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Former President Donald Trump speaks at a rally

Former U.S. President Donald Trump speaks at a rally at the Sarasota Fairgrounds on July 3, 2021 in Sarasota, Florida, United States. (Photo: Paul Hennessy/Anadolu Agency via Getty Images)

Survival of the Fibbest? Study Suggests BS Conspiracy Theories Have Roots in Human Evolution

According to researchers, the "Big Lies" of leaders like Trump may be deeply ingrained in human development.

Julia Conley

A new paper by two political scientist and an anthropologist aims to explain how humans have evolved to spread conspiracy theories, misinformation, and other falsehoods through communities as a way of gaining an advantage over opposing factions—maintaining the upper hand in a society by mobilizing large groups of people and securing their loyalty, as former President Donald Trump and other demagogues throughout history.

Danish political scientists Michael Bang Petersen and Mathias Osmundsen worked with American anthropologist John Tooby to publish the paper, "The Evolutionary Psychology of Conflict and the Functions of Falsehood," which Petersen discussed in an in-depth interview with Salon published Sunday. 
 
The researchers pointed to other animal species using falsehoods to gain the upper hand in conflicts—such as animals that "spread false information" by making themselves appear larger to scare an opponent—but noted that in communities of humans, the spread of falsehoods is mainly beneficial in a group of people.
 

"Belief in information and content that other people would say is blatantly false is becoming more widespread. It can have some pretty dire consequences, as we could see for example with the storming of the Capitol on January 6."
—Michael Bang Petersen

The study identified three functions of sharing information—"group mobilization, coordination of attention, and signaling commitment."
 
In evolutionary terms, the researchers argue in the paper, "accomplishing these goals efficiently is what gets selected... not truth or veracity."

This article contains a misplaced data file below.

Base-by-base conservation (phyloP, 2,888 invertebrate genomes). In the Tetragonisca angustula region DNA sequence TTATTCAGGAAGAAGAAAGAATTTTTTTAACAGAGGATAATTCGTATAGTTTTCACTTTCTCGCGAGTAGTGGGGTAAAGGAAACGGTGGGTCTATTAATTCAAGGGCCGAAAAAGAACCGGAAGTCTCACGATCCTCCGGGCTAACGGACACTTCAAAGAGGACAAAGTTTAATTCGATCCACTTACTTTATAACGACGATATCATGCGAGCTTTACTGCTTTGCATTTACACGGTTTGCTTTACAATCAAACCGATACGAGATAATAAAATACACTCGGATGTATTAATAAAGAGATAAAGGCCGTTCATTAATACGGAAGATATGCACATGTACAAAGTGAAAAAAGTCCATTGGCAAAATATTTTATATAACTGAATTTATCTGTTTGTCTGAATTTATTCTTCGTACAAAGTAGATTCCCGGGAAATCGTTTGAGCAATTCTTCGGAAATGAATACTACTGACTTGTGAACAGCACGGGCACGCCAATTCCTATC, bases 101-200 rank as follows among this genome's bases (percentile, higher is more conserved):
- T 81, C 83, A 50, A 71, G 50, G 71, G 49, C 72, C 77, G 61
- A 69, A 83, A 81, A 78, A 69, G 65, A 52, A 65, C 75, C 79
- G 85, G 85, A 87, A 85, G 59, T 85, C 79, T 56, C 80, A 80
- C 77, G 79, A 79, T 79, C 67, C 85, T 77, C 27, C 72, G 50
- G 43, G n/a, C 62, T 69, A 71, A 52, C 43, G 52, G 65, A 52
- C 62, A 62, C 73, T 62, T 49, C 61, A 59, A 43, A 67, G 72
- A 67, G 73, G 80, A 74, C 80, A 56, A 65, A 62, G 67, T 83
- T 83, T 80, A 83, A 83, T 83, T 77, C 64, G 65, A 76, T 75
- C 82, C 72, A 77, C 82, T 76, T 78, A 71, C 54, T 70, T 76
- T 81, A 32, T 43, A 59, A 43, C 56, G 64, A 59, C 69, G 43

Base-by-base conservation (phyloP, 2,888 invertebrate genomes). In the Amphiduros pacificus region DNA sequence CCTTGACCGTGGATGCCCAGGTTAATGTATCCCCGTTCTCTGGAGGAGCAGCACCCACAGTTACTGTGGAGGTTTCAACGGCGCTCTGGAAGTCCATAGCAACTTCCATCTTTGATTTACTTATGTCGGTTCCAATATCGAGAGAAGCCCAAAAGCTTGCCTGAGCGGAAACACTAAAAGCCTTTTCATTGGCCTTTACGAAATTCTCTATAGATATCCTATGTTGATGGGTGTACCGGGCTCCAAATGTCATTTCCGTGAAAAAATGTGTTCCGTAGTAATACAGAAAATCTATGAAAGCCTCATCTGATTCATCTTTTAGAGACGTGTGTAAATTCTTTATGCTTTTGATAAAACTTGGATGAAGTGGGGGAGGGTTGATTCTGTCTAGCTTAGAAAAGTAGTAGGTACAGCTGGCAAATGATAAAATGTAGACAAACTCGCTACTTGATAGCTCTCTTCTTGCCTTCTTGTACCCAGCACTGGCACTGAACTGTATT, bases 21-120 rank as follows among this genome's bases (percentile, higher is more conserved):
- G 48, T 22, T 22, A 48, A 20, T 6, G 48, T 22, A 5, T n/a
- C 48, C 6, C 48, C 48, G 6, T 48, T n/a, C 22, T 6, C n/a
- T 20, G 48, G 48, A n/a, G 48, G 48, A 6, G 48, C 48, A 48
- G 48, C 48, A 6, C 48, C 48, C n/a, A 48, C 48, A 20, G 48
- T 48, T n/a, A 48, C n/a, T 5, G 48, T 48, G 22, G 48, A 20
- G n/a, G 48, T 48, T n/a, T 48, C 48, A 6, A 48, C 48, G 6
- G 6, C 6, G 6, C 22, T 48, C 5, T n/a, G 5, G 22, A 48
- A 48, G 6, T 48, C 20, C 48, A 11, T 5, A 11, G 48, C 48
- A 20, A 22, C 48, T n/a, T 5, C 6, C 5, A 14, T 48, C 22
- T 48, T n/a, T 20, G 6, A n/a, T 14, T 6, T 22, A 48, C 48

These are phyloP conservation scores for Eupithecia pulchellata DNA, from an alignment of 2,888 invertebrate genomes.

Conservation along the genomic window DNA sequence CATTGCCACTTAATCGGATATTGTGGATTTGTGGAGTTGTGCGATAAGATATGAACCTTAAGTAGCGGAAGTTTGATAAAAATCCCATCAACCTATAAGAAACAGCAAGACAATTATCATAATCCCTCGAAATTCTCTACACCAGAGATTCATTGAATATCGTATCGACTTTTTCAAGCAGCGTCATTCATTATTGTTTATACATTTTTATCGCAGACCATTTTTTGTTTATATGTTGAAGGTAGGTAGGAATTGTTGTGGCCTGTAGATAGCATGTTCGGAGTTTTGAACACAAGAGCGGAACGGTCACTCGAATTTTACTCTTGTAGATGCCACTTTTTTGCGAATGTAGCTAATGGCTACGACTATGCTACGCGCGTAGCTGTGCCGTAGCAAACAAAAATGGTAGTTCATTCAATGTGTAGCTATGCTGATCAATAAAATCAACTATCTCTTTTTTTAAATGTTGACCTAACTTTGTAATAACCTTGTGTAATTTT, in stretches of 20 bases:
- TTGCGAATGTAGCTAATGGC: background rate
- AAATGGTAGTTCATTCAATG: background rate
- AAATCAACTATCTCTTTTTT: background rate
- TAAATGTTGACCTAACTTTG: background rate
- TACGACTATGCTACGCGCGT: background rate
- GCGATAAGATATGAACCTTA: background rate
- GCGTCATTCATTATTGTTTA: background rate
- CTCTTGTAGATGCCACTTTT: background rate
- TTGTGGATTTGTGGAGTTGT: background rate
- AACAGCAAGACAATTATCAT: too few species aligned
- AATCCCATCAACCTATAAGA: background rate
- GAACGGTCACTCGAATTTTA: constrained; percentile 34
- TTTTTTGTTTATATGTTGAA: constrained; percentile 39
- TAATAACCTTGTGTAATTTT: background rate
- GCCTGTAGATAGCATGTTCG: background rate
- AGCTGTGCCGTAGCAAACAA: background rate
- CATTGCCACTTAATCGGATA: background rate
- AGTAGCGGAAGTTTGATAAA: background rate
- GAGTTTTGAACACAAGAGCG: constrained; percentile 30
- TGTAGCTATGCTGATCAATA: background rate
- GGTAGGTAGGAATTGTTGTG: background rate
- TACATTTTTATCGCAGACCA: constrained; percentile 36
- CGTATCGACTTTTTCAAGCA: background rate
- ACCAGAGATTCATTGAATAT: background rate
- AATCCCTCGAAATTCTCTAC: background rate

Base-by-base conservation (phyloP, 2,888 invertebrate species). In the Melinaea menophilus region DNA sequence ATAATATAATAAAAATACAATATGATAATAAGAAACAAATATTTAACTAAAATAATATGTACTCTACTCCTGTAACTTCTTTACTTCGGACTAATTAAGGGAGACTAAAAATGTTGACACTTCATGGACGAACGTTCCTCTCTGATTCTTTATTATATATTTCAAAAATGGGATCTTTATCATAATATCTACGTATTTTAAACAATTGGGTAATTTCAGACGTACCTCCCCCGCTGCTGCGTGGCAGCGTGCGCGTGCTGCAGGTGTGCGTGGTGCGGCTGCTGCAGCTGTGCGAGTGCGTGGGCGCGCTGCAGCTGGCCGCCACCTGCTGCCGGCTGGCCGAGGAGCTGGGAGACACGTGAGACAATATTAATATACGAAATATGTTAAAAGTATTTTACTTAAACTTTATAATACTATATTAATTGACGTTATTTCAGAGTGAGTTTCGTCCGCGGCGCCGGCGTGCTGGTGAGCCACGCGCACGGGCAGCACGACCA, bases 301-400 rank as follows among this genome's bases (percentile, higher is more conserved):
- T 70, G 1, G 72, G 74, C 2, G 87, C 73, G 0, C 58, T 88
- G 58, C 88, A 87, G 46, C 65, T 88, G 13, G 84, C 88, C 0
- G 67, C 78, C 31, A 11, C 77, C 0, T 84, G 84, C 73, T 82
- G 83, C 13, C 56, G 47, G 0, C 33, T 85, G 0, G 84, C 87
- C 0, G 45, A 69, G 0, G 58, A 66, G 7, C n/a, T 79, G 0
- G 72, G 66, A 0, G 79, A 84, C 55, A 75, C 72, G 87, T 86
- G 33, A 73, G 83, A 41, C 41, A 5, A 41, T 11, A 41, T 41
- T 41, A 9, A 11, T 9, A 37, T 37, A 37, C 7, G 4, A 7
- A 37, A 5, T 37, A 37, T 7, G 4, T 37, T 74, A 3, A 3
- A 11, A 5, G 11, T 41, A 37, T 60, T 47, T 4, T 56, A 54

"When you want to mobilize your group, what you need to do is find out that we are facing a problem, and your way of describing that problem needs to be as attention-grabbing as possible before you can get the group to focus on the same thing. In that context, reality is seldom as juicy as fiction," said Petersen. "By enhancing the threat—for example, by saying things that are not necessarily true—then you are in a better situation to mobilize and coordinate the attention of your own group."  
 
Petersen and Paul Rosenberg, who interviewed him for Salon, both noted that the research immediately brought Trump to mind—whose repeated statements about "fake news" and attacks on the news media, a "migrant caravan" traveling toward the southern U.S. border in 2018, and election officials who "stole" the 2020 election for President Joe Biden could be seen as mobilizing and coordinating his supporters around "attention-grabbing" problems. 
 
Trump used falsehoods to establish conflicts between his base and the Democratic Party, political opponents, and other groups numerous times, Petersen said, including his claim "that there were more people at Trump's inauguration than Obama's inauguration, and everyone could clearly see that was false."
 
"Either Trump is ignorant—and I don't believe he's ignorant, I think he is an extremely skilled or intuitive psychologist who knows how to mobilize his followers—or it suggests he's thinking, 'I can say whatever I want, and I care so little about the other group's opinions that I can say things that are blatantly false, where they know that I know it's false, and it's precisely because they know that I know that it's false that it serves as a dominance signal,'" said Petersen. 
 
Petersen's theory of the deliberate use of falsehoods and conspiracy theories also offers an explanation for how hundreds of Trump's supporters proceeded to the U.S. Capitol on January 6 to take part in a violent attempted insurrection.
 
"It seems that those kind of belief systems—belief in information and content that other people would say is blatantly false—is becoming more widespread," Petersen said. "It can have some pretty dire consequences, as we could see for example with the storming of the Capitol on January 6."
 
While it is demonstrably true that Trump lost the 2020 election, polls conducted as recently as May of this year showed that that 53% of Republican voters still view Trump as the rightful winner of the 2020 election.
 
Trump and leaders like him—and humans as a whole—have evolved to spread information not because it is necessarily true, but because it allows them "to accomplish certain socially important phenomena, such as mobilizing our group or signaling that we're loyal members of the group," said Petersen. 

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